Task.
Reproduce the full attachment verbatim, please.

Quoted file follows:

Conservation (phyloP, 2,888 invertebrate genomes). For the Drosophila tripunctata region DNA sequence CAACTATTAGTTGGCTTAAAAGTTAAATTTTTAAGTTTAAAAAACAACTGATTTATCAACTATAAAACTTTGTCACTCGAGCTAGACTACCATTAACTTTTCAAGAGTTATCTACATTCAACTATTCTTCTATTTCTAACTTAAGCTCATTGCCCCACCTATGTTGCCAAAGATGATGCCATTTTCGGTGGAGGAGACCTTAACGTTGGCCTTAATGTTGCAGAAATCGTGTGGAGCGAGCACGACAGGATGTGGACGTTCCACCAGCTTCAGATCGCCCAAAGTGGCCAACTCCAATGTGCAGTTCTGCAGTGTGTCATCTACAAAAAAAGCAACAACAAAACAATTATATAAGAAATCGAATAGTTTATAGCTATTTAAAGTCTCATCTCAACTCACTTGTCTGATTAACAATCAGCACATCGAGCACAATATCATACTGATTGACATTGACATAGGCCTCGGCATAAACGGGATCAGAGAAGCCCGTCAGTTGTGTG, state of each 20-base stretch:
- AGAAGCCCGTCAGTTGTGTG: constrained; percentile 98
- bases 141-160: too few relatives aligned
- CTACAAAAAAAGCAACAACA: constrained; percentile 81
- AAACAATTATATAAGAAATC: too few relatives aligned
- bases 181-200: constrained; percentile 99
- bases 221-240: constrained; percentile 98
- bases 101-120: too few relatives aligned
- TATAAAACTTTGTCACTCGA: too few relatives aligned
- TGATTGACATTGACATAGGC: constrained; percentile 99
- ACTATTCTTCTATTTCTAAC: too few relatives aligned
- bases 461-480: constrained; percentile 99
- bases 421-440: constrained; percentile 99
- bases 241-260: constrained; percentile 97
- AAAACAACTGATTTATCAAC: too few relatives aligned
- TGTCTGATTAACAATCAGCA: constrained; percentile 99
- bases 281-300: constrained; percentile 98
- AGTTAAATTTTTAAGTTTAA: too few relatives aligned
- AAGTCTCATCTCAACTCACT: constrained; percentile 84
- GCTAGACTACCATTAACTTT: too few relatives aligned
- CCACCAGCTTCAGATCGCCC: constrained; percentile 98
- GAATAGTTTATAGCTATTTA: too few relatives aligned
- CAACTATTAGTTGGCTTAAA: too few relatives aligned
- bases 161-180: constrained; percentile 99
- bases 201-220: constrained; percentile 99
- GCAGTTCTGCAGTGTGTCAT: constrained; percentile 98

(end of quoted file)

Conservation (phyloP, 2,888 invertebrate genomes). For the Drosophila tripunctata region DNA sequence CAACTATTAGTTGGCTTAAAAGTTAAATTTTTAAGTTTAAAAAACAACTGATTTATCAACTATAAAACTTTGTCACTCGAGCTAGACTACCATTAACTTTTCAAGAGTTATCTACATTCAACTATTCTTCTATTTCTAACTTAAGCTCATTGCCCCACCTATGTTGCCAAAGATGATGCCATTTTCGGTGGAGGAGACCTTAACGTTGGCCTTAATGTTGCAGAAATCGTGTGGAGCGAGCACGACAGGATGTGGACGTTCCACCAGCTTCAGATCGCCCAAAGTGGCCAACTCCAATGTGCAGTTCTGCAGTGTGTCATCTACAAAAAAAGCAACAACAAAACAATTATATAAGAAATCGAATAGTTTATAGCTATTTAAAGTCTCATCTCAACTCACTTGTCTGATTAACAATCAGCACATCGAGCACAATATCATACTGATTGACATTGACATAGGCCTCGGCATAAACGGGATCAGAGAAGCCCGTCAGTTGTGTG, state of each 20-base stretch:
- AGAAGCCCGTCAGTTGTGTG: constrained; percentile 98
- bases 141-160: too few relatives aligned
- CTACAAAAAAAGCAACAACA: constrained; percentile 81
- AAACAATTATATAAGAAATC: too few relatives aligned
- bases 181-200: constrained; percentile 99
- bases 221-240: constrained; percentile 98
- bases 101-120: too few relatives aligned
- TATAAAACTTTGTCACTCGA: too few relatives aligned
- TGATTGACATTGACATAGGC: constrained; percentile 99
- ACTATTCTTCTATTTCTAAC: too few relatives aligned
- bases 461-480: constrained; percentile 99
- bases 421-440: constrained; percentile 99
- bases 241-260: constrained; percentile 97
- AAAACAACTGATTTATCAAC: too few relatives aligned
- TGTCTGATTAACAATCAGCA: constrained; percentile 99
- bases 281-300: constrained; percentile 98
- AGTTAAATTTTTAAGTTTAA: too few relatives aligned
- AAGTCTCATCTCAACTCACT: constrained; percentile 84
- GCTAGACTACCATTAACTTT: too few relatives aligned
- CCACCAGCTTCAGATCGCCC: constrained; percentile 98
- GAATAGTTTATAGCTATTTA: too few relatives aligned
- CAACTATTAGTTGGCTTAAA: too few relatives aligned
- bases 161-180: constrained; percentile 99
- bases 201-220: constrained; percentile 99
- GCAGTTCTGCAGTGTGTCAT: constrained; percentile 98